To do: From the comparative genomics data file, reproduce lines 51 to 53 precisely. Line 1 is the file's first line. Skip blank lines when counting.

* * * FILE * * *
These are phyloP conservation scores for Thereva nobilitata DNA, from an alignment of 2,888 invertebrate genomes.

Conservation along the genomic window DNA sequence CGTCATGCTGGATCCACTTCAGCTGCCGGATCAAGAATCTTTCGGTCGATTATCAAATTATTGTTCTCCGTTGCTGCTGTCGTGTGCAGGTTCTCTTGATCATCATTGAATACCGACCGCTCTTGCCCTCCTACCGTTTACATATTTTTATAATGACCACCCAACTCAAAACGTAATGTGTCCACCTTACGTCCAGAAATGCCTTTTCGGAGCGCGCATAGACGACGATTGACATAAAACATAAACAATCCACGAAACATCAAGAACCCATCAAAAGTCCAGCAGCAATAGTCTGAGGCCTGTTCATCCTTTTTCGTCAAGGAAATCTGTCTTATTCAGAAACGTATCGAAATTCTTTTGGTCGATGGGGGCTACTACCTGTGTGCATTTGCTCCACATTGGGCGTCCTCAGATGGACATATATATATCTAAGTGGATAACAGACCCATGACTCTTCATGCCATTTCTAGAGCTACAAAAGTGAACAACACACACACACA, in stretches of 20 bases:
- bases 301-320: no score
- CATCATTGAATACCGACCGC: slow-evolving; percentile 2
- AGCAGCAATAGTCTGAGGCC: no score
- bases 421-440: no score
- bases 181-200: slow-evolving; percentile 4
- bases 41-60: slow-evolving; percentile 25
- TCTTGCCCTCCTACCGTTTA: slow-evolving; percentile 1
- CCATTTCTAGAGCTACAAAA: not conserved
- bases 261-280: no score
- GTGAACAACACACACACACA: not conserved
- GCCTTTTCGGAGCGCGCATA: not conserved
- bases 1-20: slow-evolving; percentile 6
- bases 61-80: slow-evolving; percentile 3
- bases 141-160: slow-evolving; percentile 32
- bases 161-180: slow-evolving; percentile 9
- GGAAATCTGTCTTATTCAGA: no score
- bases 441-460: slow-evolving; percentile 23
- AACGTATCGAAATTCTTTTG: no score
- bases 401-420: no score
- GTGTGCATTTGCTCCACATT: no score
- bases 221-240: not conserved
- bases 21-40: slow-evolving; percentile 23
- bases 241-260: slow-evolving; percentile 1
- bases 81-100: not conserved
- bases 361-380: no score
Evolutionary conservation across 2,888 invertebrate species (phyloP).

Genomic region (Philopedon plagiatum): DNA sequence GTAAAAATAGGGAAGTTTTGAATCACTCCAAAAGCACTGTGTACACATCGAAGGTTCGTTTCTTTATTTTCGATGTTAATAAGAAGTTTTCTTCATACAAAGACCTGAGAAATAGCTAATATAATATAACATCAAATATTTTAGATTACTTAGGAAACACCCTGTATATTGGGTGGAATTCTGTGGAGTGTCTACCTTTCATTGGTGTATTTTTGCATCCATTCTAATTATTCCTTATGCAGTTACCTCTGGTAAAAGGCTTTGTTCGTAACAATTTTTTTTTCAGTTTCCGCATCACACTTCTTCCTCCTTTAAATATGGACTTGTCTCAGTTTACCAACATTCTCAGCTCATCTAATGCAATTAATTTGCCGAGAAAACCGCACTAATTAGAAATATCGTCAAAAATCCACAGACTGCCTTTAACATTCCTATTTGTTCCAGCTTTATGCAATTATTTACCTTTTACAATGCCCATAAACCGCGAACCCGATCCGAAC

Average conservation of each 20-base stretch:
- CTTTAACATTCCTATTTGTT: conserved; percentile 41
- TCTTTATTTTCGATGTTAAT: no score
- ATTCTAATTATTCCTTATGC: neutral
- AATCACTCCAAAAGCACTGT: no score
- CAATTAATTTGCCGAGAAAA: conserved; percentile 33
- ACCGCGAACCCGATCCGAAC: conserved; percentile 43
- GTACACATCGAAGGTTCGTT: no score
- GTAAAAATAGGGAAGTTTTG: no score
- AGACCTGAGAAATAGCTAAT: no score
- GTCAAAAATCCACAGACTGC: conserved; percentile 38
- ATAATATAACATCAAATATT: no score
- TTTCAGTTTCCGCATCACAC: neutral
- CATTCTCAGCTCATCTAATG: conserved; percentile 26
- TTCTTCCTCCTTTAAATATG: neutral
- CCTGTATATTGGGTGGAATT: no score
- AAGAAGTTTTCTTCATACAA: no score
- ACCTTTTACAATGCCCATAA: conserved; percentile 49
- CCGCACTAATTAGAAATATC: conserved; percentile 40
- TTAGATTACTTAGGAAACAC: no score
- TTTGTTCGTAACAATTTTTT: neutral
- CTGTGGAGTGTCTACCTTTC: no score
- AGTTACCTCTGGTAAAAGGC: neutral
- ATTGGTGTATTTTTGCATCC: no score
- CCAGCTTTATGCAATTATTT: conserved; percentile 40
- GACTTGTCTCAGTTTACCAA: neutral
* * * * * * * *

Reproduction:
- CTGTGGAGTGTCTACCTTTC: no score
- AGTTACCTCTGGTAAAAGGC: neutral
- ATTGGTGTATTTTTGCATCC: no score